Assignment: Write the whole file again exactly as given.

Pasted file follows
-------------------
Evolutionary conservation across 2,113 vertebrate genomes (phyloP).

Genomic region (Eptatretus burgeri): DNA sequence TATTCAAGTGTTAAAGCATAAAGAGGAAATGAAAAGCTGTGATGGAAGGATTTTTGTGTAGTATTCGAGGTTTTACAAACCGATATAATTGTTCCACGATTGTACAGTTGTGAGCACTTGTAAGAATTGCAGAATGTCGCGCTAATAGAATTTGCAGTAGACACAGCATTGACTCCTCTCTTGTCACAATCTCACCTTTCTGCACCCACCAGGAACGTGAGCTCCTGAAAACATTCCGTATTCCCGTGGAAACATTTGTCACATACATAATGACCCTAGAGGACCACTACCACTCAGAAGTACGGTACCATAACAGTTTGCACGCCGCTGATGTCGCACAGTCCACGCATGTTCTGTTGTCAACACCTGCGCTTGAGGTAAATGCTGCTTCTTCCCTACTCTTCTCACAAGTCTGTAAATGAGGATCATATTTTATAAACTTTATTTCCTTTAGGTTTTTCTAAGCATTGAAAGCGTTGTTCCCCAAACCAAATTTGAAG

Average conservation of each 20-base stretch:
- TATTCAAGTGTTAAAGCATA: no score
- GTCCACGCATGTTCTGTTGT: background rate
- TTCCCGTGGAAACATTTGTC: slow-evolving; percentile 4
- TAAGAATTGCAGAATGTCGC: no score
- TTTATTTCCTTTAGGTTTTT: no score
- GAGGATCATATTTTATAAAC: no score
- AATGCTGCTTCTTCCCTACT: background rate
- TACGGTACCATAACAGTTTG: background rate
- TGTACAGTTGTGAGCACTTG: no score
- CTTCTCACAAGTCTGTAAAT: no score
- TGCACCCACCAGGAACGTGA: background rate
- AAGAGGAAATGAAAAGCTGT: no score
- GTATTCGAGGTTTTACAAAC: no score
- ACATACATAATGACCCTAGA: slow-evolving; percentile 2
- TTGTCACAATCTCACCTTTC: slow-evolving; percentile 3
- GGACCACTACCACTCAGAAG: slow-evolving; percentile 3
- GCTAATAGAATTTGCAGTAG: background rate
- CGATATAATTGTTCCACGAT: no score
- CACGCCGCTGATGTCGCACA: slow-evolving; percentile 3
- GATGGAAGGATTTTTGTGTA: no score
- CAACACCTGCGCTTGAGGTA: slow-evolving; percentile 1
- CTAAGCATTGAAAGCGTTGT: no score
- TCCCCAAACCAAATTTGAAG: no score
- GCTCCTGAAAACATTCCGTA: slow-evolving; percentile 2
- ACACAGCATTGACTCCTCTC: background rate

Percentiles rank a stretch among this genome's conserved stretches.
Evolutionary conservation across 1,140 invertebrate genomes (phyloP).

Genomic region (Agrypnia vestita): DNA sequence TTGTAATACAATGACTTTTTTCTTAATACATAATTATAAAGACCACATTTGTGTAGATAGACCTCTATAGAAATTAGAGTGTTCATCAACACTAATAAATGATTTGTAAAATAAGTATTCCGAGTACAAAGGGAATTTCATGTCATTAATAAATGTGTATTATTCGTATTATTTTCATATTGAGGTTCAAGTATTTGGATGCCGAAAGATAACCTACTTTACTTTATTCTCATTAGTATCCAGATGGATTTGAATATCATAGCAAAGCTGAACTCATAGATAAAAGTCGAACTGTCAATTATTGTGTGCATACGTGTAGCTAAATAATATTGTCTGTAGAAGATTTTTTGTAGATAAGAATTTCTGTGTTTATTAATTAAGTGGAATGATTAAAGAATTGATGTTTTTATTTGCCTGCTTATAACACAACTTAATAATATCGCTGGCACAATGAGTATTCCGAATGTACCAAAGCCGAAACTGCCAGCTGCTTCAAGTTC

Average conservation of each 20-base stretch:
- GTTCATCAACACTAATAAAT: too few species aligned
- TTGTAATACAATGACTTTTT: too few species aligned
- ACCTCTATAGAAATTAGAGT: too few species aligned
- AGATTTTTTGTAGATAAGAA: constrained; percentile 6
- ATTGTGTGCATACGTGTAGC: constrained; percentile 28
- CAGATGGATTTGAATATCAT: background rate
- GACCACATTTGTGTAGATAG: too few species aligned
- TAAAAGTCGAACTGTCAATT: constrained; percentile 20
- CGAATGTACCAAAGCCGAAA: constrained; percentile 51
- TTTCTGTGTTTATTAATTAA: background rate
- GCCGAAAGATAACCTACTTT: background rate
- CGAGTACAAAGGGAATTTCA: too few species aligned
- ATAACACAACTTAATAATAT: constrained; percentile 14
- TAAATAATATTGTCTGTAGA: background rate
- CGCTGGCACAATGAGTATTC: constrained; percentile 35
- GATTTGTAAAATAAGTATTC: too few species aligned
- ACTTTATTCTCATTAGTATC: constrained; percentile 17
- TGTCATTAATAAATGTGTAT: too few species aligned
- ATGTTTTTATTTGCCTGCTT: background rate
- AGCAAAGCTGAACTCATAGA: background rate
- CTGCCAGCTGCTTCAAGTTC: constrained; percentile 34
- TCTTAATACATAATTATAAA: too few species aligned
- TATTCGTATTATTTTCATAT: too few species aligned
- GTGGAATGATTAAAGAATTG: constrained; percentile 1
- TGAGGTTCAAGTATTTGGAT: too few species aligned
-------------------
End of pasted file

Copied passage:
Evolutionary conservation across 2,113 vertebrate genomes (phyloP).

Genomic region (Eptatretus burgeri): DNA sequence TATTCAAGTGTTAAAGCATAAAGAGGAAATGAAAAGCTGTGATGGAAGGATTTTTGTGTAGTATTCGAGGTTTTACAAACCGATATAATTGTTCCACGATTGTACAGTTGTGAGCACTTGTAAGAATTGCAGAATGTCGCGCTAATAGAATTTGCAGTAGACACAGCATTGACTCCTCTCTTGTCACAATCTCACCTTTCTGCACCCACCAGGAACGTGAGCTCCTGAAAACATTCCGTATTCCCGTGGAAACATTTGTCACATACATAATGACCCTAGAGGACCACTACCACTCAGAAGTACGGTACCATAACAGTTTGCACGCCGCTGATGTCGCACAGTCCACGCATGTTCTGTTGTCAACACCTGCGCTTGAGGTAAATGCTGCTTCTTCCCTACTCTTCTCACAAGTCTGTAAATGAGGATCATATTTTATAAACTTTATTTCCTTTAGGTTTTTCTAAGCATTGAAAGCGTTGTTCCCCAAACCAAATTTGAAG

Average conservation of each 20-base stretch:
- TATTCAAGTGTTAAAGCATA: no score
- GTCCACGCATGTTCTGTTGT: background rate
- TTCCCGTGGAAACATTTGTC: slow-evolving; percentile 4
- TAAGAATTGCAGAATGTCGC: no score
- TTTATTTCCTTTAGGTTTTT: no score
- GAGGATCATATTTTATAAAC: no score
- AATGCTGCTTCTTCCCTACT: background rate
- TACGGTACCATAACAGTTTG: background rate
- TGTACAGTTGTGAGCACTTG: no score
- CTTCTCACAAGTCTGTAAAT: no score
- TGCACCCACCAGGAACGTGA: background rate
- AAGAGGAAATGAAAAGCTGT: no score
- GTATTCGAGGTTTTACAAAC: no score
- ACATACATAATGACCCTAGA: slow-evolving; percentile 2
- TTGTCACAATCTCACCTTTC: slow-evolving; percentile 3
- GGACCACTACCACTCAGAAG: slow-evolving; percentile 3
- GCTAATAGAATTTGCAGTAG: background rate
- CGATATAATTGTTCCACGAT: no score
- CACGCCGCTGATGTCGCACA: slow-evolving; percentile 3
- GATGGAAGGATTTTTGTGTA: no score
- CAACACCTGCGCTTGAGGTA: slow-evolving; percentile 1
- CTAAGCATTGAAAGCGTTGT: no score
- TCCCCAAACCAAATTTGAAG: no score
- GCTCCTGAAAACATTCCGTA: slow-evolving; percentile 2
- ACACAGCATTGACTCCTCTC: background rate

Percentiles rank a stretch among this genome's conserved stretches.
Evolutionary conservation across 1,140 invertebrate genomes (phyloP).

Genomic region (Agrypnia vestita): DNA sequence TTGTAATACAATGACTTTTTTCTTAATACATAATTATAAAGACCACATTTGTGTAGATAGACCTCTATAGAAATTAGAGTGTTCATCAACACTAATAAATGATTTGTAAAATAAGTATTCCGAGTACAAAGGGAATTTCATGTCATTAATAAATGTGTATTATTCGTATTATTTTCATATTGAGGTTCAAGTATTTGGATGCCGAAAGATAACCTACTTTACTTTATTCTCATTAGTATCCAGATGGATTTGAATATCATAGCAAAGCTGAACTCATAGATAAAAGTCGAACTGTCAATTATTGTGTGCATACGTGTAGCTAAATAATATTGTCTGTAGAAGATTTTTTGTAGATAAGAATTTCTGTGTTTATTAATTAAGTGGAATGATTAAAGAATTGATGTTTTTATTTGCCTGCTTATAACACAACTTAATAATATCGCTGGCACAATGAGTATTCCGAATGTACCAAAGCCGAAACTGCCAGCTGCTTCAAGTTC

Average conservation of each 20-base stretch:
- GTTCATCAACACTAATAAAT: too few species aligned
- TTGTAATACAATGACTTTTT: too few species aligned
- ACCTCTATAGAAATTAGAGT: too few species aligned
- AGATTTTTTGTAGATAAGAA: constrained; percentile 6
- ATTGTGTGCATACGTGTAGC: constrained; percentile 28
- CAGATGGATTTGAATATCAT: background rate
- GACCACATTTGTGTAGATAG: too few species aligned
- TAAAAGTCGAACTGTCAATT: constrained; percentile 20
- CGAATGTACCAAAGCCGAAA: constrained; percentile 51
- TTTCTGTGTTTATTAATTAA: background rate
- GCCGAAAGATAACCTACTTT: background rate
- CGAGTACAAAGGGAATTTCA: too few species aligned
- ATAACACAACTTAATAATAT: constrained; percentile 14
- TAAATAATATTGTCTGTAGA: background rate
- CGCTGGCACAATGAGTATTC: constrained; percentile 35
- GATTTGTAAAATAAGTATTC: too few species aligned
- ACTTTATTCTCATTAGTATC: constrained; percentile 17
- TGTCATTAATAAATGTGTAT: too few species aligned
- ATGTTTTTATTTGCCTGCTT: background rate
- AGCAAAGCTGAACTCATAGA: background rate
- CTGCCAGCTGCTTCAAGTTC: constrained; percentile 34
- TCTTAATACATAATTATAAA: too few species aligned
- TATTCGTATTATTTTCATAT: too few species aligned
- GTGGAATGATTAAAGAATTG: constrained; percentile 1
- TGAGGTTCAAGTATTTGGAT: too few species aligned